Continue reading

Jeanne Moreau is Mata Hari

Jeanne Moreau as the famous WWI era spy Mata Hari in Jean-Louis Richard’s 1964 film biography, MATA HARI, AGENT H21.

The road to international fame was a long and arduous journey for Jeanne Moreau but it all began in 1948 when she became a stage actress at age 18. She started appearing in films a year later though it wasn’t until 1958 that she emerged as an important French actress, thanks to two Louis Malle features, the noir thriller Elevator to the Gallows and the scandalous romantic drama, The Lovers. More famous career-defining roles followed such as Michelangelo Antonioni’s La Notte (1961), Francois Truffaut’s Jules and Jim (1962), Jacques Demy’s Bay of Angels (1963) and Luis Bunuel’s Diary of a Chambermaid (1964). Yet, in terms of global recognition, she probably reached her peak in the mid-sixties when she appeared in big-budget Hollywood productions like The Victors (1963), The Train (1964) and The Yellow Rolls-Royce (1964). It was during this period that she appeared in Mata Hari, Agent H21 aka Secret Agent FX18 (1964), one of her least known and rarely seen movies.

Continue reading

Turn On, Tune In, Drop Out

The Hippie movement of the mid-sixties, which first flourished in San Francisco’s Haight-Ashbury neighborhood, has rarely been captured accurately in Hollywood feature films but there have been a few exceptions and one of the most notable is Psych-Out (1968). Filmed on location in San Francisco by cinematographer Laszlo Kovacs, under the director of Richard Rush (The Stunt Man, 1980), the American-International release captures a moment in time as well as any documentary on the same subject. On a visual level, you couldn’t ask for a better snapshot of the period from the clothes to the hair styles to the social behavior and counterculture attitude. Even the now dated hipster jargon, some of which will make you cringe, seems true to the period. If only the musical acts featured had been less a top forty fabrication than the real thing (Only The Seeds have any credibility among the groups on display), Psych-Out might have had a more significant impact upon its release.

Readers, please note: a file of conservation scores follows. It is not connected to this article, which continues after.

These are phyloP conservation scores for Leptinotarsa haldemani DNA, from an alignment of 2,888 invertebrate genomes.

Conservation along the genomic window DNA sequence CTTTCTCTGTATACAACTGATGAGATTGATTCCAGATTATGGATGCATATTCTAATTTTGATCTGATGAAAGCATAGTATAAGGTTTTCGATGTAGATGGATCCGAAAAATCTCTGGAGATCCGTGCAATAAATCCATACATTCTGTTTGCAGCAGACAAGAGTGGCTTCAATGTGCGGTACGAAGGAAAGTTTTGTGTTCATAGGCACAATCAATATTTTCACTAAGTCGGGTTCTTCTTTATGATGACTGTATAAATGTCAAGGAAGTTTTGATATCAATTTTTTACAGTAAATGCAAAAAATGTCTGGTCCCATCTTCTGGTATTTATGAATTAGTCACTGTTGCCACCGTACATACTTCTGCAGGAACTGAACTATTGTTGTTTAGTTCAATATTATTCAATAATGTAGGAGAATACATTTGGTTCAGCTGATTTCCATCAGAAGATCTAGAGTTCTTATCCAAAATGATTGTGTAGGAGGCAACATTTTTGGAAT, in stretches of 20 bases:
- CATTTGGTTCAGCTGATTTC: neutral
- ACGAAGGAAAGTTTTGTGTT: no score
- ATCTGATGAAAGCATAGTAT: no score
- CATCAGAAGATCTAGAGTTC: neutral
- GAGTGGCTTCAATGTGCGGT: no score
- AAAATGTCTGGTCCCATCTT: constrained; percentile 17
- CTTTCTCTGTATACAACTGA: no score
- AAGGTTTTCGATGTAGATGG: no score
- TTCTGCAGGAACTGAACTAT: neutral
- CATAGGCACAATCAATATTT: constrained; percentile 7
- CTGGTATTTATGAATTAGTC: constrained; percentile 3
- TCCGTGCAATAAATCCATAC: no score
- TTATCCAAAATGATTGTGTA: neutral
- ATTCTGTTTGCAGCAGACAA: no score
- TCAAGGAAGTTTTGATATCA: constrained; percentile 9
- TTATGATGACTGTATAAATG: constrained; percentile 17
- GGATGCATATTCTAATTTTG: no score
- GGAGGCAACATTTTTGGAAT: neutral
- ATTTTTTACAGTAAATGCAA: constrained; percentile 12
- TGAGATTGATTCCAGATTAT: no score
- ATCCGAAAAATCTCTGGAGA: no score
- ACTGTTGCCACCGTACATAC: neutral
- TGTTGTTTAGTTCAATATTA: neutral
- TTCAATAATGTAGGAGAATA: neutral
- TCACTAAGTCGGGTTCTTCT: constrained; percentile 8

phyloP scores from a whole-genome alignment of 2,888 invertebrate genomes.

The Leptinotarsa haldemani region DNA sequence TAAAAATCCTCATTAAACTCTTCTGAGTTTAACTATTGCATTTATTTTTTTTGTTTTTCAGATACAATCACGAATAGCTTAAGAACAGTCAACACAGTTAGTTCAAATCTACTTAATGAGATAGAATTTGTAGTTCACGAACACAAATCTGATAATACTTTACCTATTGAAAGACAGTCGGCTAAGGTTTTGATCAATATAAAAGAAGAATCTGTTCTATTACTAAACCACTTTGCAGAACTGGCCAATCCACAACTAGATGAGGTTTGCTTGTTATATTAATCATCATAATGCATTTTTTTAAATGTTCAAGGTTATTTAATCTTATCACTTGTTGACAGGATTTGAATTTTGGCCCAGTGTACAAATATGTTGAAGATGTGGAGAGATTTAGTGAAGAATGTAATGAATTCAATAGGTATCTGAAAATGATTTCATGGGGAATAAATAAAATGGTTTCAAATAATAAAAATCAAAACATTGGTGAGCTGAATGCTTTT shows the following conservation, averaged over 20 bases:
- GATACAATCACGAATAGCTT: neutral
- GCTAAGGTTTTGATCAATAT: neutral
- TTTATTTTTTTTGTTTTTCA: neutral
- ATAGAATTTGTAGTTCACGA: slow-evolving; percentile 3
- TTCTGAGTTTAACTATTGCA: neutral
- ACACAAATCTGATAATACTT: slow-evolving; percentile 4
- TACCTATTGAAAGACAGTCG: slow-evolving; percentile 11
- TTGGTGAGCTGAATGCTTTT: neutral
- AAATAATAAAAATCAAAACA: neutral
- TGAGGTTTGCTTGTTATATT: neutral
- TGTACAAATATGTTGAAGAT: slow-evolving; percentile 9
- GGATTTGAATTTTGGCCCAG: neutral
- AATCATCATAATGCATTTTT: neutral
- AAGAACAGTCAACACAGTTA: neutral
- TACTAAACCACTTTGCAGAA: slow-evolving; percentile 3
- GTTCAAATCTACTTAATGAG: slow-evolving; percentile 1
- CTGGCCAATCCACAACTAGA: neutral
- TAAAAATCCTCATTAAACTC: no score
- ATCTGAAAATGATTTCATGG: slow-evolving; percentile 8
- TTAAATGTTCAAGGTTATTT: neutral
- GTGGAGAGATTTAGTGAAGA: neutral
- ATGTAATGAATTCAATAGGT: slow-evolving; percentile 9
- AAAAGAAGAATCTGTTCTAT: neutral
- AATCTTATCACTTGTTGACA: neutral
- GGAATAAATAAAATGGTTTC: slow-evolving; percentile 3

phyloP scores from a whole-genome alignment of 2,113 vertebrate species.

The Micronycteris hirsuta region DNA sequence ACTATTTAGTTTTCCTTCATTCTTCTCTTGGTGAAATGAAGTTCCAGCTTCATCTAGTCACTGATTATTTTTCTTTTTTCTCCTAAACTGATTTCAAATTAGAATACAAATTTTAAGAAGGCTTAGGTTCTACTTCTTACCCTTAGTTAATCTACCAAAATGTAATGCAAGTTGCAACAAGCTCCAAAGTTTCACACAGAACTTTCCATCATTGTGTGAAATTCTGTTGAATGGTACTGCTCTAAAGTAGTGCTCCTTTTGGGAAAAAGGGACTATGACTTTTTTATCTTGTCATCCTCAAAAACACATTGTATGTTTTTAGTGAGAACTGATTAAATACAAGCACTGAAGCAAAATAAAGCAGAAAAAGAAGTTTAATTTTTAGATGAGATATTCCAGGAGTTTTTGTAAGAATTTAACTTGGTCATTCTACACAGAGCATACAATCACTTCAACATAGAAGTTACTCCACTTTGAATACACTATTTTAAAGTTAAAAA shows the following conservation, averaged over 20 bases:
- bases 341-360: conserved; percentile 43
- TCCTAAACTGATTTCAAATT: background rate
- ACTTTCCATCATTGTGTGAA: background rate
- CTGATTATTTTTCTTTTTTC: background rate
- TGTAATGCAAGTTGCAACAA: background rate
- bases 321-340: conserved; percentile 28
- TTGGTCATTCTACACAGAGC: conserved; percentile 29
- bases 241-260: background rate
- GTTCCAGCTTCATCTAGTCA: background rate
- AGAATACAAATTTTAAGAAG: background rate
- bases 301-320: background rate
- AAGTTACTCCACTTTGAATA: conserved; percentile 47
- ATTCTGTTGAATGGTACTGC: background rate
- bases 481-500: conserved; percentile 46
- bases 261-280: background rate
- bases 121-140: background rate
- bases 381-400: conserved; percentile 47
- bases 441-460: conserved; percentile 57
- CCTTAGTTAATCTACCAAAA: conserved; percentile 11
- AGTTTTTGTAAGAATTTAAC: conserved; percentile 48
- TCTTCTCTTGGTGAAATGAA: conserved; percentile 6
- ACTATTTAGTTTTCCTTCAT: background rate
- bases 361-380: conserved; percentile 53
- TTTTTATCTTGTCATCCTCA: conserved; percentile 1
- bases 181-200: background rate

Continue reading

The Man With the Codfish Eyes

British actor Donald Pleasence has played his fair share of nutters and villains through the years from infamous grave robber William Hare in The Flesh and the Fiends (1960) to Blofeld, James Bond’s nemesis, in You Only Live Twice (1967) to the dangerous religious fanatic in Will Penny (1968) to the insane scientist of The Mutations aka The Freakmaker (1974). At the same time, he has also specialized in playing cold, analytical authority figures who, while on the side of good, is often more unsettling than comforting as in his iconic role as Dr. Loomis in Halloween (1978) and four of its sequels. His portrayal of Dr. Hawley Harvey Crippen, the most notorious murderer of the Edwardian Age, in Dr. Crippen (1963), however, doesn’t really fit into either category and displays yet another side of the Pleasence persona – a quiet, unassertive enigma, a blank slate for us to fill in the details. The eyes, which reveal nothing, seem to look right through you. 

Donald Pleasence as arch villain Blofeld in the James Bond adventure YOU ONLY LIVE TWICE (1967).
Continue reading

Overnight Sensation

How does one become famous without really having any particular talent or skill? In modern times, you can accomplish this by posting a video on Youtube, Twitter or numerous other social media outlets but it was a lot harder to attract attention in the 1950s. It Should Happen to You (1954), directed by George Cukor, addresses the common fantasy of become famous and idolized by millions at a time when the possibility of an unknown achieving overnight recognition was highly unlikely.

Continue reading